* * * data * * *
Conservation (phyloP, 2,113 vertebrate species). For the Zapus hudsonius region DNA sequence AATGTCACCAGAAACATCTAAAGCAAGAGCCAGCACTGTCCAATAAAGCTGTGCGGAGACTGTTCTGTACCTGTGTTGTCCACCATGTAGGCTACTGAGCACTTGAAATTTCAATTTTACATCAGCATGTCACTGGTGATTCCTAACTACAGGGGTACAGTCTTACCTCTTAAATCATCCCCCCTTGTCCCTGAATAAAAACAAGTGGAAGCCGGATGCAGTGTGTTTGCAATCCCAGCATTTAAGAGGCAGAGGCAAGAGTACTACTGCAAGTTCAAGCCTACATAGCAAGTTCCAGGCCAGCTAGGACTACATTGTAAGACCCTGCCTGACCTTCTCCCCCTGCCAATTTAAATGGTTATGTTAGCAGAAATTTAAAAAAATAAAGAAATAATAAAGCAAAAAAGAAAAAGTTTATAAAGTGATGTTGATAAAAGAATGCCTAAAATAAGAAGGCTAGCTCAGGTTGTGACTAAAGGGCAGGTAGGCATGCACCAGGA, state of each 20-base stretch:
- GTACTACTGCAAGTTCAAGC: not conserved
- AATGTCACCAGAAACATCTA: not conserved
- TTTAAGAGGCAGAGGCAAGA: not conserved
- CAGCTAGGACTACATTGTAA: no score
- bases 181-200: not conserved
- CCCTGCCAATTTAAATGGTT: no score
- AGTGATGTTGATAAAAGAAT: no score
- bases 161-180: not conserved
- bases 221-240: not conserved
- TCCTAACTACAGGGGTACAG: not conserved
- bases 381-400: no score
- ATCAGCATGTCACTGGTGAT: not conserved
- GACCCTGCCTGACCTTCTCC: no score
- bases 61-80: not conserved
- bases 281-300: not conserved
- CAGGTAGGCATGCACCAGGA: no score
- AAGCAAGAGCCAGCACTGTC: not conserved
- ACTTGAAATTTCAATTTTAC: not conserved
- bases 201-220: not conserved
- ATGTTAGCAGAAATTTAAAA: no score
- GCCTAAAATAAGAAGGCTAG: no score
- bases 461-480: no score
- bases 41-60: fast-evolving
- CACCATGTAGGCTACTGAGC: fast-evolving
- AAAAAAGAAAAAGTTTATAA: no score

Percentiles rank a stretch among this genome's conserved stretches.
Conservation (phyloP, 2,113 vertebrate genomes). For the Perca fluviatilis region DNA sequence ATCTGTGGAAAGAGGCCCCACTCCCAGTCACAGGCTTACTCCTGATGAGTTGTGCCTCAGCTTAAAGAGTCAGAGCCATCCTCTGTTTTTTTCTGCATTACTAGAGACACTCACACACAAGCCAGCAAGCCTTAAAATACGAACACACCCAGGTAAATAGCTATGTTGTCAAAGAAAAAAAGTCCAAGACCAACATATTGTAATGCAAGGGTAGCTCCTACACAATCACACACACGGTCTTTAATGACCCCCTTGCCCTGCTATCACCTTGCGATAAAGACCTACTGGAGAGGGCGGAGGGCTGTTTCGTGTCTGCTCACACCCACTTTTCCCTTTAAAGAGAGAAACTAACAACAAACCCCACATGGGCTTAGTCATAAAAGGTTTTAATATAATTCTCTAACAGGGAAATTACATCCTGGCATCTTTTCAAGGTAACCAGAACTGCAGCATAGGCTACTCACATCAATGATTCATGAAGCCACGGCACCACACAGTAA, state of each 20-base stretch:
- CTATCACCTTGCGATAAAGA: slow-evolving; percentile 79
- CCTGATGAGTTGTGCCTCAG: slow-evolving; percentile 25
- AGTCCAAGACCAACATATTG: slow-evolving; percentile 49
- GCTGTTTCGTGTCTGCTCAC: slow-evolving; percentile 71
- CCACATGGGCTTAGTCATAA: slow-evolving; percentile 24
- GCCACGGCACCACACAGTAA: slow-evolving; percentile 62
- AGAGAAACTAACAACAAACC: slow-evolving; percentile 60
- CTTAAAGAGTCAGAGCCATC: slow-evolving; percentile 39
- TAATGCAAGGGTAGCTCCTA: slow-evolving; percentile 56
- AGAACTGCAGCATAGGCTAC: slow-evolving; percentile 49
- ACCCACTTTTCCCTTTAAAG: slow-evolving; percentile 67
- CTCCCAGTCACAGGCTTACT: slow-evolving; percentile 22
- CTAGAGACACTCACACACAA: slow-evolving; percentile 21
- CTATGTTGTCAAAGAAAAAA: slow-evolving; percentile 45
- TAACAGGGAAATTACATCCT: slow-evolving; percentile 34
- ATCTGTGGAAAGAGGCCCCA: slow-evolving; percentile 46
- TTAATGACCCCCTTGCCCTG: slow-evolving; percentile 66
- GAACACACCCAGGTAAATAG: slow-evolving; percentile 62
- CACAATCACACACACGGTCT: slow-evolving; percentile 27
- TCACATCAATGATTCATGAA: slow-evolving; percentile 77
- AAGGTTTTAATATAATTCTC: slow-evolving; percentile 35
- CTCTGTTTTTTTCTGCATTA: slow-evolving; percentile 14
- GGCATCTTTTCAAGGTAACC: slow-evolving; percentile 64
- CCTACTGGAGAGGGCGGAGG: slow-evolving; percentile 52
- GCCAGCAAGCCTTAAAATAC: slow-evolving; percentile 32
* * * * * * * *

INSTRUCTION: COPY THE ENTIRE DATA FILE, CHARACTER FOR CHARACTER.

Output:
Conservation (phyloP, 2,113 vertebrate species). For the Zapus hudsonius region DNA sequence AATGTCACCAGAAACATCTAAAGCAAGAGCCAGCACTGTCCAATAAAGCTGTGCGGAGACTGTTCTGTACCTGTGTTGTCCACCATGTAGGCTACTGAGCACTTGAAATTTCAATTTTACATCAGCATGTCACTGGTGATTCCTAACTACAGGGGTACAGTCTTACCTCTTAAATCATCCCCCCTTGTCCCTGAATAAAAACAAGTGGAAGCCGGATGCAGTGTGTTTGCAATCCCAGCATTTAAGAGGCAGAGGCAAGAGTACTACTGCAAGTTCAAGCCTACATAGCAAGTTCCAGGCCAGCTAGGACTACATTGTAAGACCCTGCCTGACCTTCTCCCCCTGCCAATTTAAATGGTTATGTTAGCAGAAATTTAAAAAAATAAAGAAATAATAAAGCAAAAAAGAAAAAGTTTATAAAGTGATGTTGATAAAAGAATGCCTAAAATAAGAAGGCTAGCTCAGGTTGTGACTAAAGGGCAGGTAGGCATGCACCAGGA, state of each 20-base stretch:
- GTACTACTGCAAGTTCAAGC: not conserved
- AATGTCACCAGAAACATCTA: not conserved
- TTTAAGAGGCAGAGGCAAGA: not conserved
- CAGCTAGGACTACATTGTAA: no score
- bases 181-200: not conserved
- CCCTGCCAATTTAAATGGTT: no score
- AGTGATGTTGATAAAAGAAT: no score
- bases 161-180: not conserved
- bases 221-240: not conserved
- TCCTAACTACAGGGGTACAG: not conserved
- bases 381-400: no score
- ATCAGCATGTCACTGGTGAT: not conserved
- GACCCTGCCTGACCTTCTCC: no score
- bases 61-80: not conserved
- bases 281-300: not conserved
- CAGGTAGGCATGCACCAGGA: no score
- AAGCAAGAGCCAGCACTGTC: not conserved
- ACTTGAAATTTCAATTTTAC: not conserved
- bases 201-220: not conserved
- ATGTTAGCAGAAATTTAAAA: no score
- GCCTAAAATAAGAAGGCTAG: no score
- bases 461-480: no score
- bases 41-60: fast-evolving
- CACCATGTAGGCTACTGAGC: fast-evolving
- AAAAAAGAAAAAGTTTATAA: no score

Percentiles rank a stretch among this genome's conserved stretches.
Conservation (phyloP, 2,113 vertebrate genomes). For the Perca fluviatilis region DNA sequence ATCTGTGGAAAGAGGCCCCACTCCCAGTCACAGGCTTACTCCTGATGAGTTGTGCCTCAGCTTAAAGAGTCAGAGCCATCCTCTGTTTTTTTCTGCATTACTAGAGACACTCACACACAAGCCAGCAAGCCTTAAAATACGAACACACCCAGGTAAATAGCTATGTTGTCAAAGAAAAAAAGTCCAAGACCAACATATTGTAATGCAAGGGTAGCTCCTACACAATCACACACACGGTCTTTAATGACCCCCTTGCCCTGCTATCACCTTGCGATAAAGACCTACTGGAGAGGGCGGAGGGCTGTTTCGTGTCTGCTCACACCCACTTTTCCCTTTAAAGAGAGAAACTAACAACAAACCCCACATGGGCTTAGTCATAAAAGGTTTTAATATAATTCTCTAACAGGGAAATTACATCCTGGCATCTTTTCAAGGTAACCAGAACTGCAGCATAGGCTACTCACATCAATGATTCATGAAGCCACGGCACCACACAGTAA, state of each 20-base stretch:
- CTATCACCTTGCGATAAAGA: slow-evolving; percentile 79
- CCTGATGAGTTGTGCCTCAG: slow-evolving; percentile 25
- AGTCCAAGACCAACATATTG: slow-evolving; percentile 49
- GCTGTTTCGTGTCTGCTCAC: slow-evolving; percentile 71
- CCACATGGGCTTAGTCATAA: slow-evolving; percentile 24
- GCCACGGCACCACACAGTAA: slow-evolving; percentile 62
- AGAGAAACTAACAACAAACC: slow-evolving; percentile 60
- CTTAAAGAGTCAGAGCCATC: slow-evolving; percentile 39
- TAATGCAAGGGTAGCTCCTA: slow-evolving; percentile 56
- AGAACTGCAGCATAGGCTAC: slow-evolving; percentile 49
- ACCCACTTTTCCCTTTAAAG: slow-evolving; percentile 67
- CTCCCAGTCACAGGCTTACT: slow-evolving; percentile 22
- CTAGAGACACTCACACACAA: slow-evolving; percentile 21
- CTATGTTGTCAAAGAAAAAA: slow-evolving; percentile 45
- TAACAGGGAAATTACATCCT: slow-evolving; percentile 34
- ATCTGTGGAAAGAGGCCCCA: slow-evolving; percentile 46
- TTAATGACCCCCTTGCCCTG: slow-evolving; percentile 66
- GAACACACCCAGGTAAATAG: slow-evolving; percentile 62
- CACAATCACACACACGGTCT: slow-evolving; percentile 27
- TCACATCAATGATTCATGAA: slow-evolving; percentile 77
- AAGGTTTTAATATAATTCTC: slow-evolving; percentile 35
- CTCTGTTTTTTTCTGCATTA: slow-evolving; percentile 14
- GGCATCTTTTCAAGGTAACC: slow-evolving; percentile 64
- CCTACTGGAGAGGGCGGAGG: slow-evolving; percentile 52
- GCCAGCAAGCCTTAAAATAC: slow-evolving; percentile 32